Brookings Institute -- Neil G. Ruiz and Jill H. Wilson

To help inform the H-1B debate, we analyzed new data (received through a Freedom of Information Act request) showing which metropolitan areas received the most H-1B visa approvals in 2013.

Our past research examined the number of applications that employers submitted by metro area, but those data did not indicate how many of the visas were approved. As such, they were a measure of demand for these workers. With approvals data, we can tell which regional labor markets ultimately received the most high-skilled foreign workers in 2013. That year marked the first since 2008 in which the cap was reached in the first week. USCIS instituted a lottery that ultimately denied 39,000 H-1B visa applications.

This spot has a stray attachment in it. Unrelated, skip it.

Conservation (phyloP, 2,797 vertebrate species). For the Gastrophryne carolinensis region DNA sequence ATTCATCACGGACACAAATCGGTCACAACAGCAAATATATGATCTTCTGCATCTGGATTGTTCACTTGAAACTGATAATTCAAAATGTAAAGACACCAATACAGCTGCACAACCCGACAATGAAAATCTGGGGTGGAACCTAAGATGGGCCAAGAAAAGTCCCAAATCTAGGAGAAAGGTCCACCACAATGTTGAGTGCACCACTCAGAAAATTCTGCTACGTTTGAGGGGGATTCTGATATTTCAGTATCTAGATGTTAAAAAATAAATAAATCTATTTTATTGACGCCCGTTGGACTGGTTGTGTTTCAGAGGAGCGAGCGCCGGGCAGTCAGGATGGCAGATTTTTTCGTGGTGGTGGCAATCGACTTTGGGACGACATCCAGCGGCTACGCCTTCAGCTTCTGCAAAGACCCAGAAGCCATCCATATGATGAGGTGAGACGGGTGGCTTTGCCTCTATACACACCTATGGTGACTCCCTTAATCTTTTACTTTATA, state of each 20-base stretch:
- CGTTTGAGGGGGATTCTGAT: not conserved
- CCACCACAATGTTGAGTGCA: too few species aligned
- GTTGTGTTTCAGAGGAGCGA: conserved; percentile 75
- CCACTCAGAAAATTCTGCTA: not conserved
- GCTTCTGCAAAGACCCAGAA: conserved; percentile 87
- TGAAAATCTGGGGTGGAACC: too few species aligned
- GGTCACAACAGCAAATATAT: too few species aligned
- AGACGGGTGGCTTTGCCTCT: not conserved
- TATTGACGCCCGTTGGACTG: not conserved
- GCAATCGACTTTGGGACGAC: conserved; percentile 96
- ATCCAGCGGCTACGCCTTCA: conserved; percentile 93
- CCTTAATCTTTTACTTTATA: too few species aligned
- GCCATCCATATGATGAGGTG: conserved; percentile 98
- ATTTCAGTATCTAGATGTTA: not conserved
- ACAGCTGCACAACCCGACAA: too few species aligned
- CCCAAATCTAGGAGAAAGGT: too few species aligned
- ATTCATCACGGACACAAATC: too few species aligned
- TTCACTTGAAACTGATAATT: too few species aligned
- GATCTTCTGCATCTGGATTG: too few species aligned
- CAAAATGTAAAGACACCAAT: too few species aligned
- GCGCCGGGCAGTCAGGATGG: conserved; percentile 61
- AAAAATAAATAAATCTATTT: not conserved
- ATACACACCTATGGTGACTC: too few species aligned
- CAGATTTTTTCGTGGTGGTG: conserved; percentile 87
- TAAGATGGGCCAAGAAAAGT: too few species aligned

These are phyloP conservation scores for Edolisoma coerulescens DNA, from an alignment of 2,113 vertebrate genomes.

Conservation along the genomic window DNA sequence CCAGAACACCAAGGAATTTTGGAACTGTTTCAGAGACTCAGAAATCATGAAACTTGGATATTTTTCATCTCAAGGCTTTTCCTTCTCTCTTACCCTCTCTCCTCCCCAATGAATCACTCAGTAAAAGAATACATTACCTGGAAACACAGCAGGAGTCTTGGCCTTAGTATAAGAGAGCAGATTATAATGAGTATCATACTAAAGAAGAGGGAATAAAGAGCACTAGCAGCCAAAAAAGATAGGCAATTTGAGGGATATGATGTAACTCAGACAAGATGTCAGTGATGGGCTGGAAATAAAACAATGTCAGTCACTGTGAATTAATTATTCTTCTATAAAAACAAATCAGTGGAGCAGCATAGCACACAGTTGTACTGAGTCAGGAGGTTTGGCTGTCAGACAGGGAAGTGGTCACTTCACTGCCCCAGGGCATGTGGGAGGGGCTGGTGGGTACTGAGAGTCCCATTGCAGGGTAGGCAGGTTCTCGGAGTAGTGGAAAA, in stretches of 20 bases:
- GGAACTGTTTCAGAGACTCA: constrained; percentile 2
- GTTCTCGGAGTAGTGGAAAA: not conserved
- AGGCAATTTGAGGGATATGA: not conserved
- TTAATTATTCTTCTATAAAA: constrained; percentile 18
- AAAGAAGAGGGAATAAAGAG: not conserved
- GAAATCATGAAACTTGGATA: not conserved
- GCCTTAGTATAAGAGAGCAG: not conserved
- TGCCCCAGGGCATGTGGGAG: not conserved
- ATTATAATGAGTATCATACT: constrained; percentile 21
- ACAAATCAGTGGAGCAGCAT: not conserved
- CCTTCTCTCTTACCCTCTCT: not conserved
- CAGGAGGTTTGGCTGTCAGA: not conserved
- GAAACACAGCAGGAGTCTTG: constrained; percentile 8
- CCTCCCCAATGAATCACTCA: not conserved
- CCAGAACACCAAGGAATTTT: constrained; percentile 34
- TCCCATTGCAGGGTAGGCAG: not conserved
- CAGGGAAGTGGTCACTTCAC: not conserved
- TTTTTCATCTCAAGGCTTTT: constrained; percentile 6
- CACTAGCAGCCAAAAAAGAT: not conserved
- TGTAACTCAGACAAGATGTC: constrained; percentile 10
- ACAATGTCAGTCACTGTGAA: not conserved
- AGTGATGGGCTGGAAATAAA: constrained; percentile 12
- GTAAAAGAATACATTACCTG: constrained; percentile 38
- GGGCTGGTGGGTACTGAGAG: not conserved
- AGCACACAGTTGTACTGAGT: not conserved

These data show that high-skilled foreign workers are concentrated in a small number of places. Half of all approved H-1B petitions nationwide went to only nine metropolitan areas, and one-quarter went to just three: New York, Dallas, and San Jose—home of Silicon Valley. New York, with over 29,000 approvals, had by far the highest number. Dallas and San Jose had almost 20,000 and 16,000 approvals, respectively. The 14 metro areas with at least 5,000 approved applications in 2013 are listed in Table 1. Durham, N.C.—a hub of education and R&D— received a surprisingly high number of approvals, given that it is a much smaller metro area than the others on this list.

For the full story, read the Brookings Institute report

Unnecessary Worker Visas

Updated: Mon, Apr 20th 2015 @ 11:15am EDT